You'd have to do a bit of checking around for the laws regarding mechanic's liens in your state. The financing component of it, and the $200 origination fee, sounds like an in-house thing and would not be related to the lien itself. Sounds like you got that part handled. I'd be miffed about that too, and want to see the terms and conditions and any and all paperwork regarding it.
Well, it's not clear to me what's going on here. Posters seem to think it is a Mechanic's Lien. DboB states that "on the day of install, (he/she) asked about the loan paperwork and was told that 'it didn't matter'. Install went on as planned." Did they sign paperwork accepting the completed work? I would think that to place a Mechanic's Lien a contractor would have to have some documentation that the work was done with the property owners' consent & acceptance of the work. If not I think I'll go get a contractor's license and put a couple hundred thousand bucks of mechanic liens on folks I don't like.
Secondly, DboB states that "I find that the Credit Union has secured the title of our home". The CU couldn't have placed a lien on the property without loan documentation. Presumably the contractor signed over a Mechanic's lien to the credit union? This would seem a pretty shady practice for a credit union. Bob's Payday Loans, perhaps, but a credit union, no.
And what's the interest rate on this loan? A loan secured by a lien on a property would be the equivalent of a Home Equity loan and should have an interest rate around 6%. If this is the result of a Mechanic's lien assigned to a credit union I suspect it is much higher.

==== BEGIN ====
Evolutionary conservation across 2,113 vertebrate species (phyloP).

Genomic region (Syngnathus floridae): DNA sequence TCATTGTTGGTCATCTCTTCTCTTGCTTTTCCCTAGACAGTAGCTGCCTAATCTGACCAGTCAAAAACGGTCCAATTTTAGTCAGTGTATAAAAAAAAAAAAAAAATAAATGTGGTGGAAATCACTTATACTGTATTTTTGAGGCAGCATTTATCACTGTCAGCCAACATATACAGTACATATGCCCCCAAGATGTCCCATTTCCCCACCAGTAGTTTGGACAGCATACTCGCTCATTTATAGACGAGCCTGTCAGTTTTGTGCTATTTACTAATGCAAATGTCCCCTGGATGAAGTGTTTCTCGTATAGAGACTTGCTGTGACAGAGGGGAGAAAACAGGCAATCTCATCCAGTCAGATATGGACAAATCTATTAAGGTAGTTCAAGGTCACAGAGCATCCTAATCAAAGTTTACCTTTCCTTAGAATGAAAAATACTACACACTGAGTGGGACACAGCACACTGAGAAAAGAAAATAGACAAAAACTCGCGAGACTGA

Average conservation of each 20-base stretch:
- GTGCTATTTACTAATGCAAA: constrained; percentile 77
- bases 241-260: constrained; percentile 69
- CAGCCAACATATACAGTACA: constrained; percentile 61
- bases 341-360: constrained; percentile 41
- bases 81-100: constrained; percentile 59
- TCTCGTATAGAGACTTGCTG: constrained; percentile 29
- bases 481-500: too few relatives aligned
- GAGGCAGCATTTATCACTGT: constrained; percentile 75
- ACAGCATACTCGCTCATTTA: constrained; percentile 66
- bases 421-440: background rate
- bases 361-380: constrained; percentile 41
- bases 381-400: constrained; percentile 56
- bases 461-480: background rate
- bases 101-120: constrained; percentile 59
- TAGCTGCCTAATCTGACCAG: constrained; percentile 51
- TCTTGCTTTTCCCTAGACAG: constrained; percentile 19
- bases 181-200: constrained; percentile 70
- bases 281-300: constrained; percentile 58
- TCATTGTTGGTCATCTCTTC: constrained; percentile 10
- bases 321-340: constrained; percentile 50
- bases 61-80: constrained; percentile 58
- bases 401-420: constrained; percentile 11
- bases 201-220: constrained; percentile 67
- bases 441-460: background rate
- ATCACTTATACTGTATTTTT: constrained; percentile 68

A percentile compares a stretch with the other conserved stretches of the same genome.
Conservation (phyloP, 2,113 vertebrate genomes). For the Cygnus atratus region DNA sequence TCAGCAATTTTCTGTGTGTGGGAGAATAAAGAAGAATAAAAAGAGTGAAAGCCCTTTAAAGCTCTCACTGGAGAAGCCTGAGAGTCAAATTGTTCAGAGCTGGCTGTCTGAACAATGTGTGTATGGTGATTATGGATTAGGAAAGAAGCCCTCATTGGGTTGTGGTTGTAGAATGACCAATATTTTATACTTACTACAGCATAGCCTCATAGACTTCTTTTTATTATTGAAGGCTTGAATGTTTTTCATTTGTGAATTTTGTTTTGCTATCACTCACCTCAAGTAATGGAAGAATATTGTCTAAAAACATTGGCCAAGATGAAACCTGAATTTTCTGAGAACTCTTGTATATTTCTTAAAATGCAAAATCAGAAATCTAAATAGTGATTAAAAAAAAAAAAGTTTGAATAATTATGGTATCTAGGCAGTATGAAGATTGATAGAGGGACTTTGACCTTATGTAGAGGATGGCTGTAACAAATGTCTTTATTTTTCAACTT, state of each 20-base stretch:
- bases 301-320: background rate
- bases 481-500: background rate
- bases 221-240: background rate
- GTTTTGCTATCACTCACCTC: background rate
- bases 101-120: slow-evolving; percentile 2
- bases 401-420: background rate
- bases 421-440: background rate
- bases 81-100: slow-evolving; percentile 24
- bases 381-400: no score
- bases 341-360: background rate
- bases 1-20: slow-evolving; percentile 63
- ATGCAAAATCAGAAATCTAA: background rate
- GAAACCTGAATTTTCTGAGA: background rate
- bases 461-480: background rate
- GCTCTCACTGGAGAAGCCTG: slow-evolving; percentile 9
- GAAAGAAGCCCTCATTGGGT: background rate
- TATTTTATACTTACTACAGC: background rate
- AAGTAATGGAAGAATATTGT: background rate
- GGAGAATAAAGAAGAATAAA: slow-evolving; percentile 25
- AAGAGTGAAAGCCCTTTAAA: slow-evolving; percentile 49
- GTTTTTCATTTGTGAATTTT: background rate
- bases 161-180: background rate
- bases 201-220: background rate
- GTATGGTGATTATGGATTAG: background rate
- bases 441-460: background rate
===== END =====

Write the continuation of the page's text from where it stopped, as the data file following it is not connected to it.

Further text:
Yes, if you took out a contractor's license, and performed either the type of work or the monetary value that qualified for a mechanic's lien, you could put a lien on the home of the folks you don't like. However, they'd have to hire you first.
Usually, this type of thing is in the fine print of whatever contract was signed with the HVAC people in order to perform the work. Somewhere in there, it would state that a mechanic's lien is a possibility. A mechanic's lien is independent of financing. It would have happened whether the OP took advantage of their financing, or not. It's tied to the work performed. However, a notice of a mechanic's lien is state-dependent. In California, they did do a mailed notice, and for my road work project I noted at the time it was certified mail, too. It's different in other states, but I would have no idea of the specifics of each state.